Apple’s iPhone super-growth era weakens; foresees first sales dip in 13 years

By @s_rituparna on
The Apple logo Is Pictured Inside The Newly Opened Omotesando Apple Store
The Apple logo is pictured inside the newly opened Omotesando Apple store at a shopping district in Tokyo in this file photo taken June 26, 2014. Reuters/YUYA SHINO

Blame it on the unpredictable market situation in some economies (including China), but for the first time in more than a decade, Apple, the world’s most valuable company by market capitalisation, foresees a drop in sales in its second quarter ending March 2016.

According to Reuters, the Cupertino-based tech giant predicts its first revenue dip in 13 years. The company expected the fall of iPhone sales this quarter, compared to the same quarter last year, confirmed Chief Executive Officer Tim Cook on a conference call with analysts.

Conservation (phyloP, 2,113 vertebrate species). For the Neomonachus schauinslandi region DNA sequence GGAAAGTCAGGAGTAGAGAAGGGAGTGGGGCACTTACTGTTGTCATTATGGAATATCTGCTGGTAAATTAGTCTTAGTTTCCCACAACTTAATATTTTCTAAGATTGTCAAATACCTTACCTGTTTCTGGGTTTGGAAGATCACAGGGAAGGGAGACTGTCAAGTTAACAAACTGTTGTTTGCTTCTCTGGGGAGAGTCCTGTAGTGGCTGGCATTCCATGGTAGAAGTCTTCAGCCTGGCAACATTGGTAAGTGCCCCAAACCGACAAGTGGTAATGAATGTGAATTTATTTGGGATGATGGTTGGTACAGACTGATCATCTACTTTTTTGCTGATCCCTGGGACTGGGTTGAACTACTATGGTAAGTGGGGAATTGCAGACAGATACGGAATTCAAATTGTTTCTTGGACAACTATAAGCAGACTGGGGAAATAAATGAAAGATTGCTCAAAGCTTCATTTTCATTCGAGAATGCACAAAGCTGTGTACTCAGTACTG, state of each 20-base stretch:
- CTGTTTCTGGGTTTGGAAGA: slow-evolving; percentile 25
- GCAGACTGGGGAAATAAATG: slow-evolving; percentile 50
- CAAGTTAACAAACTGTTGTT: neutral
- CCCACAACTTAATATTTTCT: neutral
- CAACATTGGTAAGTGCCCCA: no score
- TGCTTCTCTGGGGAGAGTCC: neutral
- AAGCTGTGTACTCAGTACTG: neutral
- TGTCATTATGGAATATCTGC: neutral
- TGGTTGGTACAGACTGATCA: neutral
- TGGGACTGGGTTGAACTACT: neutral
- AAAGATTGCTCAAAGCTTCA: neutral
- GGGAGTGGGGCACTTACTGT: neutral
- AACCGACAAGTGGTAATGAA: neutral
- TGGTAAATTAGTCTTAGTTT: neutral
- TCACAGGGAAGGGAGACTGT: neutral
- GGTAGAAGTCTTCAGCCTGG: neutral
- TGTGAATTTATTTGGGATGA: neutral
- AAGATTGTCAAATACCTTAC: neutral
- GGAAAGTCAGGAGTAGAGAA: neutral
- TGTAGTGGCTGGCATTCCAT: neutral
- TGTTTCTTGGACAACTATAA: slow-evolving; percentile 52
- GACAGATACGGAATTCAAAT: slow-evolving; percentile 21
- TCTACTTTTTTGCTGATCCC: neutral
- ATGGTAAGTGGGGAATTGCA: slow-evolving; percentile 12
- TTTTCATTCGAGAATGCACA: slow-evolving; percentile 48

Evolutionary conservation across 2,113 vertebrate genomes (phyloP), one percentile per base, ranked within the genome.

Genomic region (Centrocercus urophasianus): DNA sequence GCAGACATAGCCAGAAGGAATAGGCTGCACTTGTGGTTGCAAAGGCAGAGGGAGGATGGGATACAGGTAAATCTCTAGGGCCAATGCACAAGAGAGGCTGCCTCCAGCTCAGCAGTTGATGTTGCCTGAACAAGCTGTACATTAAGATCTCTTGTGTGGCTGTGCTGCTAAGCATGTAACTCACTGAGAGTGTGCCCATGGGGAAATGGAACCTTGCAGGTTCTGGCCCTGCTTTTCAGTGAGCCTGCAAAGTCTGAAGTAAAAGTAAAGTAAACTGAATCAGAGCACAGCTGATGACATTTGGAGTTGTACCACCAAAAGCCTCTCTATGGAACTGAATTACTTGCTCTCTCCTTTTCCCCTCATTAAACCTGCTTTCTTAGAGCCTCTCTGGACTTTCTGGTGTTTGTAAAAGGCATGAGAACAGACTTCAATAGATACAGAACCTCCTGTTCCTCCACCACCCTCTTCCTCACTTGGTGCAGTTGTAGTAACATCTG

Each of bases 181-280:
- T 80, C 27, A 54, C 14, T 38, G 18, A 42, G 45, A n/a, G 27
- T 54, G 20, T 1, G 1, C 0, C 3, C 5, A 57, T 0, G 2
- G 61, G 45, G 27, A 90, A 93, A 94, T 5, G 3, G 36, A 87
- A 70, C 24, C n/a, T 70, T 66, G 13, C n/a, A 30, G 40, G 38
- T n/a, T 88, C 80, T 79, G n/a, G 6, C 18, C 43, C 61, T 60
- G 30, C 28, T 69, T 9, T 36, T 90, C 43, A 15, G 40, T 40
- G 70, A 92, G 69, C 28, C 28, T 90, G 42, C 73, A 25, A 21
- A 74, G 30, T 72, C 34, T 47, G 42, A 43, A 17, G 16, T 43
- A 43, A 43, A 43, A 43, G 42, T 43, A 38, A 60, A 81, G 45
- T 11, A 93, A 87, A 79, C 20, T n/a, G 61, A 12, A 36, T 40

The company sold 74.8 million iPhones in the quarter which ended Dec. 26, marking the lowest-ever increase in shipments since its launch.

Due to the considerable drop in iPhone shipments in the US and Japan, Apple’s revenue in fiscal first quarter ending in December increased only by two percent as compared to 30 percent in the same period in previous year, reports The Financial Times.  

With no other products lined up to replace the iPhone, this situation seems to be worrying, suggest Wall Street analysts. J.J. Kinahan, chief strategist at TD Ameritrade, believes that without a well-etched out plan to increase sales or introduce a new product, the pressure on shares will continue to mount.

The slowing smartphone market and the introduction of a wide range of mid-range and budget handsets could see the decline of the Apple iPhone growth era. Cook mentioned that the sale of iPhone units will decline but not as extreme as estimated by analysts.

The company forecast its second-quarter revenue to be between US$50 billion and US$53 billion. Last year, during the same quarter Apple reported a revenue of US$58 billion. Apple has expanded in China and tried to broaden its business in order to reduce its dependency on iPhones.  

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